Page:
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Listening To: BBC In Our Time: Albrecht Dürer [Podcast]

November 20th, 2020 No comments

What I'm Listening To: In Our Time: Albrecht Dürer [Podcast]

Albrecht Düre – BBC In Our Time

Melvyn Bragg and guests discuss the great German artist Albrecht Dürer (1471-1528) who achieved fame throughout Europe for the power of his images. These range from his woodcut of a rhinoceros, to his watercolour of a young hare, to his drawing of praying hands and his stunning self-portraits such as that above (albeit here in a later monochrome reproduction) with his distinctive A D monogram. He was expected to follow his father and become a goldsmith, but found his own way to be a great artist, taking public commissions that built his reputation but did not pay, while creating a market for his prints, and he captured the timeless and the new in a world of great change.

With

Susan Foister
Deputy Director and Curator of German Paintings at the National Gallery

Giulia Bartrum
Freelance art historian and Former Curator of German Prints and Drawings at the British Museum

Ulinka Rublack
Professor of Early Modern European History and Fellow of St John’s College, University of Cambridge

Listen to this podcast

Links and Further Reading on the BBC Web Site

Christmas Past – 4 in a series – A Christmas Carol (1947), Performed by Lionel Barrymore; Richard Hale [Audio]

December 4th, 2019 Comments off

Christmas Past – 4 in a series – A Christmas Carol (1947), Performed by Lionel Barrymore; Richard Hale

Christmas Past - 4 in a series - A Christmas Carol (1947), Performed by Lionel Barrymore; Richard Hale [Audio]

Play and Download This Recording  from the Internet Archive

“Of all the roles I’ve done, the one I’d like best to be remembered for is Scrooge. It is unquestionably one of my favorites.” Lionel Barrymore, Dec. 21, 1947. The New York Times. (Interview with Dorothy O’Leary).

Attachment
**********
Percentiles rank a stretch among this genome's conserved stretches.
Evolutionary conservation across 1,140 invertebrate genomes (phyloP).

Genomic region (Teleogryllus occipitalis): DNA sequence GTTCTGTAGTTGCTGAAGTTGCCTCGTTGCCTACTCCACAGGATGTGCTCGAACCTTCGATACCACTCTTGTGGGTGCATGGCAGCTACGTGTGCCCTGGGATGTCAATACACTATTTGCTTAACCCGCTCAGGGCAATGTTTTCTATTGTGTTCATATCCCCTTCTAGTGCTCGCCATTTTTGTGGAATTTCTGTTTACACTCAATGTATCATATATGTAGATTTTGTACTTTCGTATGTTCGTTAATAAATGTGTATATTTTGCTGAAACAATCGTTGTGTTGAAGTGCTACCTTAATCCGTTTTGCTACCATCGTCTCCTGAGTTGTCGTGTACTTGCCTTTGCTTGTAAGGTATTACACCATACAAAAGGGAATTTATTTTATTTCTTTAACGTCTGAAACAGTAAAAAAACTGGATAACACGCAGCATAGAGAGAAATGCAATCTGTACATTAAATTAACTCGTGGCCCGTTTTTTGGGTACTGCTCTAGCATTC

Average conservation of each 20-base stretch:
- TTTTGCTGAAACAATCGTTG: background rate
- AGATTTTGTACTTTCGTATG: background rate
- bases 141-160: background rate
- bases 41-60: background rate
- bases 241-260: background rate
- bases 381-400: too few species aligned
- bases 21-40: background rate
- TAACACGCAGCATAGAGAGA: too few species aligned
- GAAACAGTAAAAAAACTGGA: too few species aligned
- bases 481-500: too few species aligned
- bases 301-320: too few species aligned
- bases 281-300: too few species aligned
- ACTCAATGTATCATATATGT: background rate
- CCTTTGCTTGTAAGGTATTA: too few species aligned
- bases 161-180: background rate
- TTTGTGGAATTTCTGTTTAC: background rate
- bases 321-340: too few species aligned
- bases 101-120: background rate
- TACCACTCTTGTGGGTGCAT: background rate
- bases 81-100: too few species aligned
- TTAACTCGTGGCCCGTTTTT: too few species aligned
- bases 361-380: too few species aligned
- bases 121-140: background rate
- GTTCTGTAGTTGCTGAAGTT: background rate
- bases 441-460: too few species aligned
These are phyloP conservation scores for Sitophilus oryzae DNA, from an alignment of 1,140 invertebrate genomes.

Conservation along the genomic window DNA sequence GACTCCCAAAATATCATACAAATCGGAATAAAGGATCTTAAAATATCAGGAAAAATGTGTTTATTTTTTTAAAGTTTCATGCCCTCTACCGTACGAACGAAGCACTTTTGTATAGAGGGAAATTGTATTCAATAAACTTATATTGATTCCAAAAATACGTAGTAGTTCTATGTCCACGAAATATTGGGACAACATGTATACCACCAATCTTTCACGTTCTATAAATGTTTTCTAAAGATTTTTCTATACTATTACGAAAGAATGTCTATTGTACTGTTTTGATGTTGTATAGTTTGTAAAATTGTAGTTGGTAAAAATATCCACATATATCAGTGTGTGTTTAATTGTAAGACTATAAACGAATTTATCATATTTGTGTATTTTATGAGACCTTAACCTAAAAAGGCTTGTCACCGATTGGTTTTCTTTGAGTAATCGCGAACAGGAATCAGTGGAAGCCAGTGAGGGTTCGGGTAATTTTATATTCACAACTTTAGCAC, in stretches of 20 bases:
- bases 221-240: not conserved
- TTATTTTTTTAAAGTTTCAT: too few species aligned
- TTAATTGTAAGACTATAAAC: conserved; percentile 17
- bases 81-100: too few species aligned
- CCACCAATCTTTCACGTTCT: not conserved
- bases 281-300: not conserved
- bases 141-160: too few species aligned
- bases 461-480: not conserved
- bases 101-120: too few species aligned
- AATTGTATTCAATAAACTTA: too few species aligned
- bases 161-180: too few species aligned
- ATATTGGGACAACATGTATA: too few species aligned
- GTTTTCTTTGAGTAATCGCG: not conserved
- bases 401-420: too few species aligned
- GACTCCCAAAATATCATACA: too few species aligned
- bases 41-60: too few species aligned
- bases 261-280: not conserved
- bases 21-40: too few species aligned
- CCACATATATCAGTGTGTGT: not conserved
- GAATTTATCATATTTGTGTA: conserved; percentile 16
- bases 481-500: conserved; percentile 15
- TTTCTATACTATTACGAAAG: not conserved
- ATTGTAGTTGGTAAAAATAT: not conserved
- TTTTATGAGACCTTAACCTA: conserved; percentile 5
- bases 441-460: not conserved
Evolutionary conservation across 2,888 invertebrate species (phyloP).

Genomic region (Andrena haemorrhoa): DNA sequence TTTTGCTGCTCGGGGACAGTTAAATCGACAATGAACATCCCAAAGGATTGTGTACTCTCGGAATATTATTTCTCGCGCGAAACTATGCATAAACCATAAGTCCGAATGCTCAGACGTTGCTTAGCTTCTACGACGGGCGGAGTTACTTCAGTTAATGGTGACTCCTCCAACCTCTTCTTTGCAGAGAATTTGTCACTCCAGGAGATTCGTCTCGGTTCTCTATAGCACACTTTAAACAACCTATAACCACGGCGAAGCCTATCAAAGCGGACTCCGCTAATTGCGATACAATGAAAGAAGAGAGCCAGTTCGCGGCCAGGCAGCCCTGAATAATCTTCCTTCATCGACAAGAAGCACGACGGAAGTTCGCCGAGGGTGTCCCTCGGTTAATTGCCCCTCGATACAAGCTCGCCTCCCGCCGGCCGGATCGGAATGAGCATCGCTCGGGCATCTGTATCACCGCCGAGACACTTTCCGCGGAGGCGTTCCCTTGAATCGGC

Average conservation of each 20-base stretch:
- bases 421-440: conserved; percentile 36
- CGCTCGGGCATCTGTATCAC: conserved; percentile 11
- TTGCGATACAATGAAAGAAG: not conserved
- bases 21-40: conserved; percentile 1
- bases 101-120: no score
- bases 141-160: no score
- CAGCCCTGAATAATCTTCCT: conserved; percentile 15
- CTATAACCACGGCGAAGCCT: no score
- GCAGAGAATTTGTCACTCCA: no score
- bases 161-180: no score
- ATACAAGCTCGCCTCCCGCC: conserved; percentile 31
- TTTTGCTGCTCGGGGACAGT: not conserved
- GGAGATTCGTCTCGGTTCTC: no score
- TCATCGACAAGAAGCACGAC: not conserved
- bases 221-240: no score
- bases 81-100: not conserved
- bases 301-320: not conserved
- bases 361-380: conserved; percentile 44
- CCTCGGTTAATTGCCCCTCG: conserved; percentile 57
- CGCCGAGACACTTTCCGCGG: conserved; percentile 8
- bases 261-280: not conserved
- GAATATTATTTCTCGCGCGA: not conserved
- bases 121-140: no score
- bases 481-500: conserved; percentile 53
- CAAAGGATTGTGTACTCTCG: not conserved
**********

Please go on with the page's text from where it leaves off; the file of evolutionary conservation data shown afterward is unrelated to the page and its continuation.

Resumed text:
When MGM Records released A Christmas Carol in 1947, Lionel Barrymore had been playing Ebenezer Scrooge for twelve years on the radio. Starting in 1934, CBS presented the Charles Dickens’ classic story each year and it soon became a much loved Christmas tradition. Barrymore, in his radio debut, embodied Scrooge to perfection. As he  revealed in a 1947  New York Times interview, “I seem to shrink and an unnatural meanness of disposition comes over me. I seem to be Scrooge in body and mind.”

Barrymore went on to play the role 17 times before his death in November, 1954, and only the direst of circumstances prevented him from playing it. When his wife died in 1936 he was unable to perform, and his brother John rushed to fill in for him. He also missed the performance of 1938 when serious illness forced Orson Welles to substitute. — Library of Congress

New radio tracking collars donated by Friends of the Island Fox via Instagram

August 3rd, 2018 Comments off

I read “Ghost House” by Robert Frost for Ghosts of the Internet 2016 via Instagram [Photo]

October 30th, 2016 Comments off